What Are My Options for Roasting My Own Coffee Beans?
If this process intrigues you and you’d like to give it a try, then there are a few options available to you:
First of all, you could simply visit a coffee shop nearby that roasts their own beans. By tasting the different types of roasts and beans, you can get a sense of your own personal taste. Even if you want to roast your own beans one day, this is a good first step to learn what you really like.
If you’d like to roast your coffee at home but you’re not sure about investing in a real roaster, there are other options available to you. You can roast coffee using a stovetop popcorn maker, believe it or not. While this isn’t exactly a professional-grade solution, it gets the job done.
Finally, you can go the whole nine yards and get yourself a commercial coffee roaster. There are a few units out there that won’t break the bank, and they can provide you with the ultimate level of control over your coffee beans.
Our Top Picks For Coffee Roasters
- KALDI Coffee Roaster
If you want to approach your coffee roasting like a seasoned pro, this top-of-the-line unit from KALDI is a solid option.
You’ll feel like an expert in no time as you use an included thermometer, hopper, and probe rod to take complete control of the roasting process. There’s even a chaff holder too. It’s a little industrial and you might need a fair amount of counter space, but its stainless-steel design is a nice touch that’ll give any kitchen a little extra flair.
- Nuvo Eco Coffee Roaster
While the previous option is pretty complex, this coffee roaster is on the complete opposite end of the spectrum.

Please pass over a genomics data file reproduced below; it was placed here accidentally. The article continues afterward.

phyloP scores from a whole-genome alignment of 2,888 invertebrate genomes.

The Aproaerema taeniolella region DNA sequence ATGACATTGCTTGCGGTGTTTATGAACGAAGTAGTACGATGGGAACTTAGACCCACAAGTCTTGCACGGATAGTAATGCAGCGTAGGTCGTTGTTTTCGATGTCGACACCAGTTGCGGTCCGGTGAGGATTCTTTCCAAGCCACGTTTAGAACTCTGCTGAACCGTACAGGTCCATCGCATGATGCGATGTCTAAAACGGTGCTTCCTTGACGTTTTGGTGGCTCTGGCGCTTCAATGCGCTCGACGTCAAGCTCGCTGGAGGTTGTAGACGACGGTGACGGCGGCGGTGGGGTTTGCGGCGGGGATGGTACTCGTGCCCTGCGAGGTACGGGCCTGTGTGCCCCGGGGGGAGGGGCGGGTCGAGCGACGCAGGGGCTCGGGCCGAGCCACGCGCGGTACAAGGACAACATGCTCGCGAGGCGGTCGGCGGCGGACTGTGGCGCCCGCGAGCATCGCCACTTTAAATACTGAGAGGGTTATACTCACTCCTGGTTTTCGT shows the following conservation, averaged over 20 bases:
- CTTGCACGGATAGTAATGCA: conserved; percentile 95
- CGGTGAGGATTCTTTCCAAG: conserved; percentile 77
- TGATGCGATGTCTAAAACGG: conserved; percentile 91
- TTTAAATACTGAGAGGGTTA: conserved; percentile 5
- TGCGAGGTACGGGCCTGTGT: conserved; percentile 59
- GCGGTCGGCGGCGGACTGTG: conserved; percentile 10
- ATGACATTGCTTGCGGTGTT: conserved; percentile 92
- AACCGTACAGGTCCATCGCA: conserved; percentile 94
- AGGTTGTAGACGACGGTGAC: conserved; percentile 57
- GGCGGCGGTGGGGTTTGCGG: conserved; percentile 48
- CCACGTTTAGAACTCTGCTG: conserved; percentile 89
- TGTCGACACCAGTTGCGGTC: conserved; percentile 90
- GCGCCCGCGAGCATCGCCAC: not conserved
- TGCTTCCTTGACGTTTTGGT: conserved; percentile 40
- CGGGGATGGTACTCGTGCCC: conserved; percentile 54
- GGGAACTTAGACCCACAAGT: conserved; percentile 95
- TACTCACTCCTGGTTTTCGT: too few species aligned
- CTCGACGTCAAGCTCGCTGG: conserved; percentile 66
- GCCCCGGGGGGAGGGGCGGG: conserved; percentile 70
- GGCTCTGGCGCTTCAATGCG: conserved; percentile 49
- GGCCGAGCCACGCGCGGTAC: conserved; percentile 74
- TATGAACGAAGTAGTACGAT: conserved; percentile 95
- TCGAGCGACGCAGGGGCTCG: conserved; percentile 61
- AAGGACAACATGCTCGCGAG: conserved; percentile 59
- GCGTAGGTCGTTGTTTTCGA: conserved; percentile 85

And you know what? That’s not a bad thing.
The simplicity of this design is winning over roasters all over the globe, and it’s easy to see why. There are no moving parts on this one, and the internal design of the ceramic roaster allows the beans to be heated equally. A waffle-like grid on the inside makes sure that the heat is distributed evenly, while heat and noise can escape through a couple of well-placed holes.
- Gene Cafe CBR-101 Coffee Roaster
If you need to roast up a kilo of coffee quickly and easily, you might consider this option from Gene cafe. Its user-friendly design makes this a no-brainer for coffee roasting newbies, and it’s easy on the eye as well.
- Fresh Roast SR500 Automatic Roaster
This option is perfect if you’d like to take advantage of some of the most technologically advanced features available. Aside from giving you a range of controls, you can even connect this roaster to your computer.
- Nesco Pro Series Coffee Roaster
The Nesco coffee roaster is another smart choice, and it could be perfect if you don’t have much space. The compact design makes this coffee roaster a welcome addition to even the most cramped kitchen counters, and it’s still more than capable of delivering excellent coffee beans.